December 3, 2022

Significant growth in aquaculture has impacted positively on global fisheries and aquaculture production in the last four  years, according to data from  the UN Food and Agriculture Organisation (FAO). 

World aquaculture production attained another all-time record high of 114.5 million tonnes in live weight in 2018 with a total farmgate sale value of $263.6 billion. In 2019, Total volume of fisheries  production was estimated at 4,421.22 thousand metric tons,

Fisheries and aquaculture production rose around three per cent  since 2018, to an all-time high of 214 million metric tonnes in 2020, with a first-sale value. In 2020, global aquaculture production reached a record 122.6 million tonnes, with a total value of USD 281.5 billion. Aquatic animals accounted for 87.5 million tonnes and algae comprised 35.1 million tonnes.

With its projections, FAO explains that growth in the aquaculture sector recovered from last year, by 2.9 percent, to 92.2 million tonnes this year.

In 2018, according to World Fish Centre, Total fish production per year in Nigeria was close to 1 million metric tons (313,231 metric tonnes from aquaculture and 759,828 metric tonnes from fisheries. However, researchers have analysed how Nigeria can achieve its target of producing 2.5 million tonnes of farmed fish annually, and believe their work could provide similar insights in other countries.

Experts from the University of Stirling’s Institute of Aquaculture (UK) used scenario analysis for the first time at a national scale for aquaculture in Africa to examine the changes required to meet Nigeria’s target, set in 2017.

Fish is one of the cheapest sources of protein, and is already making a significant contribution to feeding Nigeria’s growing population, yet the current production of farmed fish is around 300,000 tonnes per annum. The industry is often overlooked compared to agriculture – the mainstay of Nigeria’s economy – and its main export, crude oil, the researchers said.

Suleiman Yakubu, PhD researcher at the Institute of Aquaculture, said: “Nigeria is the second largest producer of farmed fish in Africa after Egypt, yet we still have some ways to go before we can achieve the 2.5m tonnes aquaculture potential estimated by the government. We wanted to answer the question, is this achievable by 2035? And if so, how can it be done in a sustainable way?”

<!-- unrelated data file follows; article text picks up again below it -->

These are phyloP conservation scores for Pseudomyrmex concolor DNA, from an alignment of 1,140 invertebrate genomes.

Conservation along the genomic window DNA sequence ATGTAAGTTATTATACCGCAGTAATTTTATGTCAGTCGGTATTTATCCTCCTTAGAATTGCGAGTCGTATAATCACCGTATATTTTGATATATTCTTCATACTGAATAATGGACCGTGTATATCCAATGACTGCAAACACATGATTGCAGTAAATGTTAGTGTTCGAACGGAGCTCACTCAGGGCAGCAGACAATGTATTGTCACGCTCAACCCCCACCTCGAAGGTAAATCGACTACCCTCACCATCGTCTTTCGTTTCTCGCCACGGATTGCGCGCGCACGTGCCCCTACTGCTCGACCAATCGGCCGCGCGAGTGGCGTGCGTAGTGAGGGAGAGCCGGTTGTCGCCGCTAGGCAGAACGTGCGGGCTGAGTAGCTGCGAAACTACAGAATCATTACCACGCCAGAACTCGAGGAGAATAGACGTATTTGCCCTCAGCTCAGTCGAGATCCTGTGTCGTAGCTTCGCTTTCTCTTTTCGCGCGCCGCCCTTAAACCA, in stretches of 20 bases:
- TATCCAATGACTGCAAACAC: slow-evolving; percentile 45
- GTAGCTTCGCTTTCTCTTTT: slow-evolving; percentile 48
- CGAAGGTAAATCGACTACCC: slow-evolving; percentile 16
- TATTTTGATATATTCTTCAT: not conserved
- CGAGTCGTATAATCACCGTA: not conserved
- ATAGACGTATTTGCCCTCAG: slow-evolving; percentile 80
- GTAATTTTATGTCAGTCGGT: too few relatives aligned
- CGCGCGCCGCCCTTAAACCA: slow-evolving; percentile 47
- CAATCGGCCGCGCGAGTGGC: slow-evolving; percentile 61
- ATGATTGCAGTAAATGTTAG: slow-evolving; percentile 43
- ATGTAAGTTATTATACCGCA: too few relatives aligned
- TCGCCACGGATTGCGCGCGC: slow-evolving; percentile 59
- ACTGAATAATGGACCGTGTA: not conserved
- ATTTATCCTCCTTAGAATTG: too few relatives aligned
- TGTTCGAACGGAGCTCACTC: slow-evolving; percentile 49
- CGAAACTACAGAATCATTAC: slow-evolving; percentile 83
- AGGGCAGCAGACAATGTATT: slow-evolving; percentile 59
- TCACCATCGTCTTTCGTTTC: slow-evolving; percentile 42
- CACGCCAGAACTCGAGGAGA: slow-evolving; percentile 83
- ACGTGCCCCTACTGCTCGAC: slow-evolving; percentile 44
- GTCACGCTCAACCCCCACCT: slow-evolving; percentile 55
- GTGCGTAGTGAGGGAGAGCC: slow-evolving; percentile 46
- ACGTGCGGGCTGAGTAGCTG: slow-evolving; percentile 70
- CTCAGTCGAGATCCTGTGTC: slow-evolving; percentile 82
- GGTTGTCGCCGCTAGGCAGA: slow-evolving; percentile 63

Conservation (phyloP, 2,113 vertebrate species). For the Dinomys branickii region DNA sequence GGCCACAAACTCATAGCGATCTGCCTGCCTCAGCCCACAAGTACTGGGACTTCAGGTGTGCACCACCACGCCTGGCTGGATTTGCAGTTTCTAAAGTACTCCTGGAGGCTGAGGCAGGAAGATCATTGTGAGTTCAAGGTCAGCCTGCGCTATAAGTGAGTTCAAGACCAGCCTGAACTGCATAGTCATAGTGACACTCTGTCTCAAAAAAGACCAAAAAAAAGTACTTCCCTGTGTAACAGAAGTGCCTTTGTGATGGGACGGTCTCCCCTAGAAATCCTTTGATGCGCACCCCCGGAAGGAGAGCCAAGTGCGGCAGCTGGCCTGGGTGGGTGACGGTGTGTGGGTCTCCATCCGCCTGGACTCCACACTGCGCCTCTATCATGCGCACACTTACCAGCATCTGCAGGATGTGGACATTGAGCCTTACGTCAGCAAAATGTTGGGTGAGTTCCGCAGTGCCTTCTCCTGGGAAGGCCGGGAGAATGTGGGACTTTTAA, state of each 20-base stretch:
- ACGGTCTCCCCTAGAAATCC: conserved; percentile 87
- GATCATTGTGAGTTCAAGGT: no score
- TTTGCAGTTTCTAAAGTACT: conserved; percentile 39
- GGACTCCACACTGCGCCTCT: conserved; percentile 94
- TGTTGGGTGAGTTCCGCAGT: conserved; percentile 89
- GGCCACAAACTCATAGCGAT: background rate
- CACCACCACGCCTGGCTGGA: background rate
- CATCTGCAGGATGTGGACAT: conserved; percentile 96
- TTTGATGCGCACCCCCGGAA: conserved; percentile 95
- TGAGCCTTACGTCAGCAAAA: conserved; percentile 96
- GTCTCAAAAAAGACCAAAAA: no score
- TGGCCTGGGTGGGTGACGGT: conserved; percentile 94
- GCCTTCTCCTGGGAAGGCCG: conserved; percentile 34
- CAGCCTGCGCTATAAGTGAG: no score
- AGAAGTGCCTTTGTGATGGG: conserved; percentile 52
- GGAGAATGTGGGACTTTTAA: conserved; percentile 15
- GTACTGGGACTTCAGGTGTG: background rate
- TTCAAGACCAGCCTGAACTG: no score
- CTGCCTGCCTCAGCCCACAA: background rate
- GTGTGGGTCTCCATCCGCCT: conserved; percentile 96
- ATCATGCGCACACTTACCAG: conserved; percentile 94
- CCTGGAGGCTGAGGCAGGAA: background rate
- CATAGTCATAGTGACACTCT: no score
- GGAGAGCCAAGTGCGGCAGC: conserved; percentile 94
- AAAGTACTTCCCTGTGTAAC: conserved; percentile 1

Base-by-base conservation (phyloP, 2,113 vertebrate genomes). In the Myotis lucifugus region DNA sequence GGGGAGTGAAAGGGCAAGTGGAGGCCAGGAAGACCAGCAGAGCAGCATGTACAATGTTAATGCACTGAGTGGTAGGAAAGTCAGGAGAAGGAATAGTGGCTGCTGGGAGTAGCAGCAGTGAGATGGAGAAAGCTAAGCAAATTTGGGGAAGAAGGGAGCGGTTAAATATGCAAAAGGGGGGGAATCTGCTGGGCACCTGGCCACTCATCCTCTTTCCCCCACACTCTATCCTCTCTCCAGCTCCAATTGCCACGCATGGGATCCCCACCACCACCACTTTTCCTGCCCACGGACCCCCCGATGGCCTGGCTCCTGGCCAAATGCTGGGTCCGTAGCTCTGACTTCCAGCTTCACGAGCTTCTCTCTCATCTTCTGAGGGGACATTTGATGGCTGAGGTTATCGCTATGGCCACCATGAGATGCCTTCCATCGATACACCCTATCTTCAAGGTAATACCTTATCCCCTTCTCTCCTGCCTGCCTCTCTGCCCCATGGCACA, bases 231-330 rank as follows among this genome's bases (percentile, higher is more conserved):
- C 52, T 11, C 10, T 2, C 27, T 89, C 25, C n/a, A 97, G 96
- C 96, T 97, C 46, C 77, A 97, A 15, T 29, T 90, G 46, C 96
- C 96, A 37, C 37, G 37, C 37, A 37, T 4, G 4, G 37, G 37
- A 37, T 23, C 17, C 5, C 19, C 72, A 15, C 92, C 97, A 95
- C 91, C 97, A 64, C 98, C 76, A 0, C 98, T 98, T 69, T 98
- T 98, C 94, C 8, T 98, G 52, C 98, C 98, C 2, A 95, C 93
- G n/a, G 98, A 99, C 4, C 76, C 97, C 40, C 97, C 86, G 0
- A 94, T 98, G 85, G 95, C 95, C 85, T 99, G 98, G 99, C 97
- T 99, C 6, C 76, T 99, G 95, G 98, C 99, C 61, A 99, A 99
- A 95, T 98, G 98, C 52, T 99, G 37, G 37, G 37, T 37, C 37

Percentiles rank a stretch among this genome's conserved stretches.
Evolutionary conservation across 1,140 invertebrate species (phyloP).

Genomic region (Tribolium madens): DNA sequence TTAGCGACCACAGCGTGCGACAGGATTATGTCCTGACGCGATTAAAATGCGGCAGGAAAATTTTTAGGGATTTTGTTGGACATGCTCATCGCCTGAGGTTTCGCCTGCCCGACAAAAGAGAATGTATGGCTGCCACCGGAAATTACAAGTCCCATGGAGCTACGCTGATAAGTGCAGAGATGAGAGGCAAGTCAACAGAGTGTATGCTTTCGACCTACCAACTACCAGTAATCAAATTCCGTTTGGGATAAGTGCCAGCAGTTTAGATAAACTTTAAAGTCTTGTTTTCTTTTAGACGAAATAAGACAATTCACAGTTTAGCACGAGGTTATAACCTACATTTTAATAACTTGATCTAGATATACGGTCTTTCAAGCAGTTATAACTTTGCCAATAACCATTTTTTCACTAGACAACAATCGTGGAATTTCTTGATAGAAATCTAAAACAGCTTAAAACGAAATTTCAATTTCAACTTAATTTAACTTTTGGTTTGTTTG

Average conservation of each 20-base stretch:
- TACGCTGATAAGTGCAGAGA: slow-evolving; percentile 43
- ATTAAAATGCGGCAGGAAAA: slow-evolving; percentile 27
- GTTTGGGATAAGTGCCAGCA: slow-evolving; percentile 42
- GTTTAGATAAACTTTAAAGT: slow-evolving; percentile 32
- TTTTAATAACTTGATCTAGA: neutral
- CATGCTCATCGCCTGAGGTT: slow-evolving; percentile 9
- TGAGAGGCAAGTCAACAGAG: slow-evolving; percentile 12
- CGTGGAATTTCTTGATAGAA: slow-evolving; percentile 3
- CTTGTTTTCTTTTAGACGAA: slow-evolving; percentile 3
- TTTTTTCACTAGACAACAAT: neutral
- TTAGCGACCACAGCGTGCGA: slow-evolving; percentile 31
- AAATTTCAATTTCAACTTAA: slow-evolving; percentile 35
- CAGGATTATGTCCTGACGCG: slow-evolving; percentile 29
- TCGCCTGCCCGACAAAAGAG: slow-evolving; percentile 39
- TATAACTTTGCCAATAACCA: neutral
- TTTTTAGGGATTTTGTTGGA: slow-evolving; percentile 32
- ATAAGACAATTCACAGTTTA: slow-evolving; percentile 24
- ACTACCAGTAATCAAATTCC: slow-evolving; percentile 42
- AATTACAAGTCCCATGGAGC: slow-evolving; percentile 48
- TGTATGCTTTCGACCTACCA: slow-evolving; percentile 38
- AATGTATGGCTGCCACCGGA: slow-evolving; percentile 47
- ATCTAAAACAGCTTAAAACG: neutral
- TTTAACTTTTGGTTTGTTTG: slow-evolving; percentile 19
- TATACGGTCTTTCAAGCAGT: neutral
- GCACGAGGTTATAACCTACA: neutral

The researchers began by using stakeholder interviews to identify four priority constraints: cost and availability of fish feed; land use; policy intersection and research investment.

They then used scenario analysis – a mix of qualitative and quantitative modelling principles – to assess what combinations of factors would put Nigeria on track towards its target.

Mr Yakubu said: “Only one of the wide range of scenarios tested allowed Nigeria to achieve its potential in relation to the critical factors.

“Firstly, improving farmers’ access to quality fish feed through the development of local feed resources is necessary. At the moment, more than half of fish feed is imported, which is prohibitively expensive and inefficient.”Secondly, promoting aquaculture to be part of land use classification in Nigeria would allow the activity to be included in land use zoning plans, and to designate expansion areas for larger production systems. Currently, around 80 percent of fish farming in Nigeria is in small-scale ponds in urban and peri-urban areas, with no room for expansion, and no way of monitoring it.”

Professor Trevor Telfer, PhD supervisor on the research, said: “Aquaculture is expanding rapidly, as is the world’s population, and can offer a sustainable, low-input way of feeding people. Using data in this way to model scenarios offers an innovative method for governments and industry to plan collaboratively for the sustainable expansion of complex sectors such as aquaculture.”

The research was funded by the Commonwealth Scholarship Commission. The paper, Scenario analysis and land use change modelling reveal opportunities and challenges for sustainable expansion of aquaculture in Nigeria, is published in Aquaculture Reports.

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